W3C home > Mailing lists > Public > www-rdf-rules@w3.org > November 2003

Re: SeRQL an RDF rule language: scoping Rules vs Query in W3C work

From: Damian Steer <pldms@mac.com>
Date: Mon, 03 Nov 2003 22:05:28 +0000
To: Dan Brickley <danbri@w3.org>
Cc: www-rdf-rules@w3.org
Message-ID: <m2ism185w7.fsf@evila.danbri.org>

-----BEGIN PGP SIGNED MESSAGE-----
Hash: SHA1

Dan Brickley <danbri@w3.org> writes:

> Hi
>
> Within W3C, we're looking into phase 2 of the Semantic Web activity.
>
> In terms of possible new technology areas, 'Rules' and 'Query' 
> are two topics for recommendation-track work.
>
> So I'm looking at 
> http://sesame.aidministrator.nl/publications/users/ch05s06.html with 
> some interest. The CONSTRUCT mechanism appears to provide a bridge 
> between the world of RDF query systems and RDF-based rule systems.
>
> 	CONSTRUCT
>     	{Artist} <rdf:type> {<art:Painter>};
>                  <art:hasPainted> {Painting}
> 	 FROM
> 	     {Artist} <rdf:type> {<art:Artist>};
> 	     <art:hasCreated> {Painting} <rdf:type>
> 	     {<art:Painting>}
>
>
> In this light, do folks on these lists think it is sustainable to 
> maintain that there's an interesting distinction still to be made 
> between work on RDF 'query' languages vs 'rules' languages.
>
> Can folks here imagine a workable W3C RDF Query WG constrained not to 
> get into Rules WG territory, but to maximise compatibility with a 
> (future? parallel) Working Group on Rule languages for RDF? Or are the
> two technology areas too close?
>
> (I invite continuation of this thread on www-rdf-rules, am sending this 
> to Sesame list too initially)
>
> thanks for your thoughts on this,
>
> Dan

Well here are my unordered, ill-considered, thoughts. You did ask :-)

There is clearly a difference - queries are questions, rules are
statements which (with the addition of a single inference rule: modus
ponens) allow us to infer more triples.

But as for your actual question - difference in the work involved - I
suspect not. However I'm also not sure the work involved would be
significantly different from RDF 2, the successor to RDF.

Let me explain that. Here's a very abbreviated query:

foo:parentOf ?x ?y
foo:parentOf ?y ?z

You could also express that as the question:

data |= exists ?x, ?y, ?z (?x foo:parentOf ?y & ?y foo:parentOf ?z) ?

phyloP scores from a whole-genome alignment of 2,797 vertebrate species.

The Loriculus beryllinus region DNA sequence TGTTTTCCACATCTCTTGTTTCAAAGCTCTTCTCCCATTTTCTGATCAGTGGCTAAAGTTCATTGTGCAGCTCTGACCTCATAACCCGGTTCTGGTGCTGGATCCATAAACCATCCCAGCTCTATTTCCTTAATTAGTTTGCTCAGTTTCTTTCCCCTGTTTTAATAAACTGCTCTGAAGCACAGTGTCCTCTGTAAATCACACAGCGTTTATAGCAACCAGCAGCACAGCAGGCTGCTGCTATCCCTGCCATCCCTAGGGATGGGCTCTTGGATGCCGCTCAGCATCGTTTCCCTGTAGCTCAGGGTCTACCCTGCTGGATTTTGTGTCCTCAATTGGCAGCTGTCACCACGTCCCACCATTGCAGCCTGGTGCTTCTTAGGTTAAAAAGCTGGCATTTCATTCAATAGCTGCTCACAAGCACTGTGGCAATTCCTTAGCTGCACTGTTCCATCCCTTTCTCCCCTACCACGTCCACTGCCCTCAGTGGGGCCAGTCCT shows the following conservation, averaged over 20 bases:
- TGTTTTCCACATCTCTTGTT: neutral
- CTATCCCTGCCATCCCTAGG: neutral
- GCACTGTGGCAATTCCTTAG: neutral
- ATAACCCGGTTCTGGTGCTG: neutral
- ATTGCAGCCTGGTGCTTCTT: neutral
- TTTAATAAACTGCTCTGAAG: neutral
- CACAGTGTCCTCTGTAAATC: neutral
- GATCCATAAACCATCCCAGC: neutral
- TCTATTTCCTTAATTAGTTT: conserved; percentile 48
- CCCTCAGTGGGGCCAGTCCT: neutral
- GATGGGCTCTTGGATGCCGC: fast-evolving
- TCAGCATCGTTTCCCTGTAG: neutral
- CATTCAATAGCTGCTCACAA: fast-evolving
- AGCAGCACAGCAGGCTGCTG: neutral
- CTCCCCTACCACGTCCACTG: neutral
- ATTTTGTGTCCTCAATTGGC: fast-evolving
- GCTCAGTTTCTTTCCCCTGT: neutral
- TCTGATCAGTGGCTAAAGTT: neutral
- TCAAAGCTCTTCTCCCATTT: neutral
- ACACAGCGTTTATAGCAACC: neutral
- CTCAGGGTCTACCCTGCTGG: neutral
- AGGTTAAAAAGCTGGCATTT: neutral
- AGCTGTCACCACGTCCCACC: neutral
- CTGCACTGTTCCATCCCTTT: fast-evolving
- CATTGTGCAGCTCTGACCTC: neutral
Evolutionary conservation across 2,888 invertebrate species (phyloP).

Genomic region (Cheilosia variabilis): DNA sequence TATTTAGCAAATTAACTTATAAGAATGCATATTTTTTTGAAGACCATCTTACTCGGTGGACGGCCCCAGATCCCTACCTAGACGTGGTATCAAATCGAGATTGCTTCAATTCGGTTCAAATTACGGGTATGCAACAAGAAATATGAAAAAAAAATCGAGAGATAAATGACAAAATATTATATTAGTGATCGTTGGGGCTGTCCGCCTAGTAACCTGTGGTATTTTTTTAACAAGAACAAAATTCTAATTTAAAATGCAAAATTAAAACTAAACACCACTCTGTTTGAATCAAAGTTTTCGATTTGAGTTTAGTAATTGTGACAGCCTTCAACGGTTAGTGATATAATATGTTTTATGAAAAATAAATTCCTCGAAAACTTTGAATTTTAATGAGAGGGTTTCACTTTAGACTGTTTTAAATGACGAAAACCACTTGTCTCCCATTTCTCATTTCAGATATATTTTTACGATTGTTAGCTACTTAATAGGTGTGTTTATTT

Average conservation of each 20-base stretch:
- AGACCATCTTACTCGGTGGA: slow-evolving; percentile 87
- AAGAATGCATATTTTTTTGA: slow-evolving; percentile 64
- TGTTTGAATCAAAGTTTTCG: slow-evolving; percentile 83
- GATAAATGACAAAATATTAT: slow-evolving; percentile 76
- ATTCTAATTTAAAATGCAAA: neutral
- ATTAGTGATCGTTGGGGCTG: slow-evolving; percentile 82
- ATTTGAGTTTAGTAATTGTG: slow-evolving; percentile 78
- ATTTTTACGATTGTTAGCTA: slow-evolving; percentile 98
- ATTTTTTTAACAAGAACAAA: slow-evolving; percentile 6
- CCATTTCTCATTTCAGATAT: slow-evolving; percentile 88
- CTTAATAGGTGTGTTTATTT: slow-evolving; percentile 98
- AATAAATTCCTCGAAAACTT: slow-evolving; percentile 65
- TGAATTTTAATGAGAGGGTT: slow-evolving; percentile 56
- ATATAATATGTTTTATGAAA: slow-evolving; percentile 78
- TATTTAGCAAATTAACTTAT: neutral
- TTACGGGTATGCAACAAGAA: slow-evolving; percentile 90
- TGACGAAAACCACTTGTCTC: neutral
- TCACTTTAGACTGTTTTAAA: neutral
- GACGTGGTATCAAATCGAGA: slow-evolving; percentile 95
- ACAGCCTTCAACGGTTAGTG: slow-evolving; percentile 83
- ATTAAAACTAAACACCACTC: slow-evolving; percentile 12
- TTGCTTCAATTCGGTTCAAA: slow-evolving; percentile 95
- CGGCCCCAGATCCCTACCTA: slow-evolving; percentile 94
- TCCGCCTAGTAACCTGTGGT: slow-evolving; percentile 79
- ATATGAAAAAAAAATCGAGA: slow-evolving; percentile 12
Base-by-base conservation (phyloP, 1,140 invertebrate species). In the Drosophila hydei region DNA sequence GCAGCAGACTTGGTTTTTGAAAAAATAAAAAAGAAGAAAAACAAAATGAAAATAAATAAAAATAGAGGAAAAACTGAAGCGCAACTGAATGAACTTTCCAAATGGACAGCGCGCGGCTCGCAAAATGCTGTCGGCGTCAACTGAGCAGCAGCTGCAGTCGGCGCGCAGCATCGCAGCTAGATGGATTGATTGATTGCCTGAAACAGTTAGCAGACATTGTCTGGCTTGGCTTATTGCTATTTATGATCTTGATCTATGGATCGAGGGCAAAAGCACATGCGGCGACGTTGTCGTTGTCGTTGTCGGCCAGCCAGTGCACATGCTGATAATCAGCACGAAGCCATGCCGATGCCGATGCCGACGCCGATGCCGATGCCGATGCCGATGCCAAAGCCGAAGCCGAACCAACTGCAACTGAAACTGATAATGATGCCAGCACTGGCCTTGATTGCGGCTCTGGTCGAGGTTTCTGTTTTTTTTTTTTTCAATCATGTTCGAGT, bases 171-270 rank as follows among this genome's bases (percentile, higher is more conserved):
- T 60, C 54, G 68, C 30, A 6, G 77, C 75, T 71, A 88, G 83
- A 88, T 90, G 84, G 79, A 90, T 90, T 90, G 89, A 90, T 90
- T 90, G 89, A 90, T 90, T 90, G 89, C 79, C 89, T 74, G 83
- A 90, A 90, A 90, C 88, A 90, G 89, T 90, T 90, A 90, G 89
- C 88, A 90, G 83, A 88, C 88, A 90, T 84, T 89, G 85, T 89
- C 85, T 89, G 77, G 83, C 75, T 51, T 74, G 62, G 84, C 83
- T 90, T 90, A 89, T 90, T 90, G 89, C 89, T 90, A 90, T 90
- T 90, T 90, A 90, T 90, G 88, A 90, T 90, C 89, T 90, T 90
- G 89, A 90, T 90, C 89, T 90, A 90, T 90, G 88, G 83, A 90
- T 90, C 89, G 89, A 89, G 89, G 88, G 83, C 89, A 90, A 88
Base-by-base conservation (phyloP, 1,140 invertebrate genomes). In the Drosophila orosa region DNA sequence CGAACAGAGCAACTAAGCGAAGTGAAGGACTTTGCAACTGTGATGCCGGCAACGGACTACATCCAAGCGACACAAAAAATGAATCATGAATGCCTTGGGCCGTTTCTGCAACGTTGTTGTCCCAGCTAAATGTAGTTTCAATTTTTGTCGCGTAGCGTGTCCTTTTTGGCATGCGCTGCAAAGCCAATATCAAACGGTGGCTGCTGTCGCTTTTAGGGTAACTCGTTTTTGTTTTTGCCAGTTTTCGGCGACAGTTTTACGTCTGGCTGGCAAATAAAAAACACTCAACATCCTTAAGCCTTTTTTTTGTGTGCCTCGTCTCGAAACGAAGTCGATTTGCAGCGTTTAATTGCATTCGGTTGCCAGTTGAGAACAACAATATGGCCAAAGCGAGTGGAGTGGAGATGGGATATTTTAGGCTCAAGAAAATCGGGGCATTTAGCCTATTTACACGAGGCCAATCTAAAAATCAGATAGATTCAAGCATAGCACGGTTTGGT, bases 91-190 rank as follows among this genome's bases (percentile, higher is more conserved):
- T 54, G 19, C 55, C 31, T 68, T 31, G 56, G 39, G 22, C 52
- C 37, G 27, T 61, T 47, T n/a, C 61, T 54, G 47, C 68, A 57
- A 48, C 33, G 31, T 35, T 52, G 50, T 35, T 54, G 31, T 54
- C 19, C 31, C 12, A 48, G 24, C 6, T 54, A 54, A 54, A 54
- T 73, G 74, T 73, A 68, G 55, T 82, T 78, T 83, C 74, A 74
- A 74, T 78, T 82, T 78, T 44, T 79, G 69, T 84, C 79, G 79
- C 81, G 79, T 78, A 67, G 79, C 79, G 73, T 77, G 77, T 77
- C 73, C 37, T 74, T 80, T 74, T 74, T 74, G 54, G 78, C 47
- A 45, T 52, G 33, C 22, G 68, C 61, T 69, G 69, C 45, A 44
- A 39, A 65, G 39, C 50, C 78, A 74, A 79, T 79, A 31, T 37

A query is simple checking whether the data entails that conclusion,
and (the useful bit) giving you all the ?x ?y ?z bindings where the
antecendent holds.

Here's a rule:

foo:grandparentOf ?x ?z := foo:parentOf ?x ?y & foo:parentOf ?y ?z

Which can be expressed as the statement (call it R):

forall ?x, ?y, ?z ((?x foo:parentOf ?y & ?y foo:parentOf ?z) -> 
                                    ?x foo:grandparentOf ?z)

It's easy to show that this holds:

R, _:a foo:parentOf _:b, _:b foo:parentOf _:c |= 
                                    _:a foo:grandparentOf _:c [*]

What I want to suggest is that AIUI this proposed work is related, and
also that it seems to amount to  adding variables, quantifiers, and the
connective material implication ( -> ) to RDF [**]. Although only cwm
(as far as I'm aware) explicitly mentions these additions, all of the
work in this field that I've seen has this at its core.

If we add in the usefully brief syntax rule and query languages have
it looks to me like RDF core pt II work :-)

Less flippantly it isn't simply a question about query vs rules
independence, but query vs rules vs RDF++.

Damian

[*] And you might add OWL to the antecedent, as in
<http://www.cs.man.ac.uk/~horrocks/DAML/Rules/>.

[**] I should add literals as subjects to that list, as seen in
restrictions like ?a =~ "^foo*", and perhaps the disjunction connective.
-----BEGIN PGP SIGNATURE-----
Version: GnuPG v1.2.2 (Darwin)
Comment: Processed by Mailcrypt 3.5.8 <http://mailcrypt.sourceforge.net/>

iD8DBQE/ptEnAyLCB+mTtykRApZAAKCuozVcFwgTeLqSpCT/8eWJiKcc2QCg2WB1
BP7dW0aeP/r5jUykNDcC66E=
=tM2Y
-----END PGP SIGNATURE-----
Received on Monday, 3 November 2003 17:05:27 UTC

This archive was generated by hypermail 2.4.0 : Friday, 17 January 2020 22:46:16 UTC